To think about the placement of the panels, you need to think about the intended use of the space. Why is this important? The position of panels can make a difference depending on various factors such as the use of the space, and the types and locations of sound sources. 

Take for example listening spaces such as home theaters, recording studios, etc. You probably get how big the importance of crystal clear sound in these rooms. So it’s important to consider the position of the listener and the position of the sound source(s).

It’s generally recommended to place diffusion/absorption panels at first reflection points

So where to start? The easiest ones to treat tend to be on the sidewalls, if you want to play safe it is always a great choice.  First or early reflections arrive at the ear first, and the strongest reflections are following, causing the most destructive interference at the listener’s ears. 

Other places to put panels in listening rooms are the ceiling, corners, and the back wall to deal with more first reflections, and room modes. To find out more, check this image showing common placements

What about the other types of spaces?

For spaces like restaurants, offices, more common areas, where the sound sources tend to be people speaking and the sound tends to be more diffuse, then it’s a little less important to worry about placement.  

You still wouldn’t want to place all the absorption in a restaurant on one wall.  You need to create an even sound environment for all your customers. 

If you decide to go with one wall -someone on the opposite side of the restaurant would have a different acoustical experience than one near the wall with panels. 

You have to find the balance of where space allows you to place panels, and still try to somewhat evenly distribute panels

So, how much do I need?

Over the years, we have put together a simple equation that we have had plenty of success with. This equation is used to “take the edge off” of a room and make it much more usable. When dealing with listening rooms or recording rooms, it gets much more complicated. In this case, though, we are very comfortable stating that it will make a significant difference in the sound quality of the room.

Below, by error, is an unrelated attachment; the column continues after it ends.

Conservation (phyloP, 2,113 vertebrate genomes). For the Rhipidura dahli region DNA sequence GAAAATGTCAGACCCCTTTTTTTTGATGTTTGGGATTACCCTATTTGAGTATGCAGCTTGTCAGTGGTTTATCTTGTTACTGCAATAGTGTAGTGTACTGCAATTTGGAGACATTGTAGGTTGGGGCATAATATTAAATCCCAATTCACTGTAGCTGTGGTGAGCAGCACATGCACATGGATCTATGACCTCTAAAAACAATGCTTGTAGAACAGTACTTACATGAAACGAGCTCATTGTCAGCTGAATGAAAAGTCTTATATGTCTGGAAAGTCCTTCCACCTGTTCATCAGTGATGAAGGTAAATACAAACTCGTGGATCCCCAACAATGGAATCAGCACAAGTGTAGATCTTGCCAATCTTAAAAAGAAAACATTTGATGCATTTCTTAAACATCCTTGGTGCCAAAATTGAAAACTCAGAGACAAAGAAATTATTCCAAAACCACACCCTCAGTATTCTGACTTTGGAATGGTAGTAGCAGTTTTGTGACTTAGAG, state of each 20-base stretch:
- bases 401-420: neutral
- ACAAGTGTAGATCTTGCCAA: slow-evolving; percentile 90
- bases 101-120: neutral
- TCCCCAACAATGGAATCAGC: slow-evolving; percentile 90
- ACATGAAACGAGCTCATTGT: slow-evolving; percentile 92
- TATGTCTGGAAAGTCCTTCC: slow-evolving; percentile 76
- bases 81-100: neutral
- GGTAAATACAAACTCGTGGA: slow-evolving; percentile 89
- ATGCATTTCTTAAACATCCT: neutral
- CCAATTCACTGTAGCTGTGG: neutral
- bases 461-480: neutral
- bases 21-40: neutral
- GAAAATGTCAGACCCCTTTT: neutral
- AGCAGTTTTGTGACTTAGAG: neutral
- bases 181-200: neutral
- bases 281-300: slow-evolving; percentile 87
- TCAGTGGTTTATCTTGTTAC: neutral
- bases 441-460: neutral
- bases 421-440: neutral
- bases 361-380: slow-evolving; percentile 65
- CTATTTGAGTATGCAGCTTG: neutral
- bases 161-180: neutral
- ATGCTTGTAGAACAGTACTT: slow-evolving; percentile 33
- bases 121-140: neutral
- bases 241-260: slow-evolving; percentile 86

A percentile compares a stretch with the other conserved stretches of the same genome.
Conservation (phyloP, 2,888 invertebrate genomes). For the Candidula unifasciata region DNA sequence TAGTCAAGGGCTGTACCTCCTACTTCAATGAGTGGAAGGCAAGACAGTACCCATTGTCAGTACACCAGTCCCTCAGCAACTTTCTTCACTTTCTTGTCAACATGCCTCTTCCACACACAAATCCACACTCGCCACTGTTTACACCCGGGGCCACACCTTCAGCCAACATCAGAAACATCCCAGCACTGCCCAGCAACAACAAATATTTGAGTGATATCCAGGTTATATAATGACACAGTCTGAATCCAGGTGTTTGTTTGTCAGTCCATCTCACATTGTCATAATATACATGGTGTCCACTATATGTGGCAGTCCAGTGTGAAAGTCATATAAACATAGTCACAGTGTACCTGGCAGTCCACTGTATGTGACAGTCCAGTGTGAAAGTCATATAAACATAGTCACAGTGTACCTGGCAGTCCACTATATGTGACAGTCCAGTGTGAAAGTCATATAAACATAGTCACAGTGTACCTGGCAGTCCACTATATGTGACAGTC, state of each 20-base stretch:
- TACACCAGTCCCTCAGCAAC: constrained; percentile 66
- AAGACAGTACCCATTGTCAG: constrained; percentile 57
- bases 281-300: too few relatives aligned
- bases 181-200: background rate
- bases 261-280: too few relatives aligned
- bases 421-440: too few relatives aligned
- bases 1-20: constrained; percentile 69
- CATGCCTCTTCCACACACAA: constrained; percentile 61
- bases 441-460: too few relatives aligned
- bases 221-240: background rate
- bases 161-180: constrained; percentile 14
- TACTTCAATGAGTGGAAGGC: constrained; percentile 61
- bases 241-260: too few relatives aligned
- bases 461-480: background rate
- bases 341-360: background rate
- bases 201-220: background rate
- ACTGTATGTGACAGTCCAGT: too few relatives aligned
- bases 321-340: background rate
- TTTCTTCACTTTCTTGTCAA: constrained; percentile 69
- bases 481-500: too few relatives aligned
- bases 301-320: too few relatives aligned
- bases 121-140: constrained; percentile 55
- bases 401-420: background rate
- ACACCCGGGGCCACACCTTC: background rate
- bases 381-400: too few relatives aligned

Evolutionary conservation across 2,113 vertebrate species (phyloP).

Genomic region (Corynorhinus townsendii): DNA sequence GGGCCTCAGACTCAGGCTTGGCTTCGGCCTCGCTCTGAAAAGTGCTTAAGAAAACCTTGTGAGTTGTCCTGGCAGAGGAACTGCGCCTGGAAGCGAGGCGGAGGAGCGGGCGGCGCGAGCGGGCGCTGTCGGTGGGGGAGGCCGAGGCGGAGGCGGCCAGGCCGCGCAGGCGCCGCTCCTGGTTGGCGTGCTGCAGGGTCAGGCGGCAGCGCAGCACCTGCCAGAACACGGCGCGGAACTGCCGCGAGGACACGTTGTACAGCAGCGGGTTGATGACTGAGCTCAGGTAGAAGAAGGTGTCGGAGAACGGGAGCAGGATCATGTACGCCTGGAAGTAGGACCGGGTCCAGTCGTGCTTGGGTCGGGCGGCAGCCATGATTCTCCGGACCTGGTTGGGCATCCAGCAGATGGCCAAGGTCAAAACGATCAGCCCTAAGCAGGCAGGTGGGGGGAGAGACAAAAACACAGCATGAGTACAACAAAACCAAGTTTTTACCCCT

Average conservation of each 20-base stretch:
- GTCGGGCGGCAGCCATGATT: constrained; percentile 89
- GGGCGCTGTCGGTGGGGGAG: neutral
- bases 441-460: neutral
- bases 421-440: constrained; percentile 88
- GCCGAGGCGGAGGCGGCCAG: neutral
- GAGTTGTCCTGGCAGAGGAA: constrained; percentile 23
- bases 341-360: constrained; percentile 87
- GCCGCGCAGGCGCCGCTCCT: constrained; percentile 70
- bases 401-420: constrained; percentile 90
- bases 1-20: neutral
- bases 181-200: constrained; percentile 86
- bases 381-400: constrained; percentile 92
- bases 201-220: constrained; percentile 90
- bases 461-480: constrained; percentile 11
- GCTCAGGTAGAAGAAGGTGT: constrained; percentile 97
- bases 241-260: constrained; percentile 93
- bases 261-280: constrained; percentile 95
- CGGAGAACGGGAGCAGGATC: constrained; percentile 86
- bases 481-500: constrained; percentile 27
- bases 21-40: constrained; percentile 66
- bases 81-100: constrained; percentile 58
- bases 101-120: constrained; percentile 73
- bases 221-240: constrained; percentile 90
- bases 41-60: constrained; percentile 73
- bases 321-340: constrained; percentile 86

You can use our robust formula:

 

  • Cubic Volume of the room x 3% = square footage of product
  • Height x Width x Depth x 0.03 = Sq/Ft

 

You don’t have to be spot on, so average the ceiling height and go from there. This simple calculation that doesn’t even need a calculator works wonders for the acoustical qualities of the room. Keep in mind that these are the numbers for absolute minimum coverage for average users. 

 

Conclusion

We hope that this article helps shed some light on the number of panels needed. If you are still in need of a professional solution, we can help you make the right decision. Call our helpline at 1-800-854-2948. We are here for you.


2 Comments

  1. Mitch

    Thanks for the rule of thumb! I have a critical listening room that is 30’L x 15’W and 8’H. The stereo speakers are along the long wall. The room is comprised of hardwood floor, windows, and bare drywall, inlcuding the ceiling.

    I am interested in your dBA panels as it looks like I can just glue them on the drywall. Using the calculation, it appears I need 108 sq ft of product. Is that right? Also, how do I choose between the 1″ or 2″ thickness?

    Finally, where should they be placed? I presume the ceiling and back wall where the stereo is pointing? How far apart do I install the panels from each other in order to be effective?

    Many thanks!

  2. Ted W

    Thanks for the Comment, Mitch.
    We may want to talk a little bit about a critical listening room as the “rule of thumb” is really a better formula to “take the edge off” of a room and simply reduce the overall reverberation time. A critical listening room is likely going to need a more room-specific approach.

    Would you be able or willing to send me a sketch of the room showing the general location of everything and maybe a digital photo or two so that I could have a look at it and help lay out a plan of attack for you?

    The dBA panels may or may not be the best for you, that is going to depend on the room itself. Most of our products can be glued or mounted directly to the wall. The “best” approach may be to use a few different products in specific locations.

    If you are able to send me a bit more information about the room, please use [email protected] and include your contact information.

    Thank you!!!
    Ted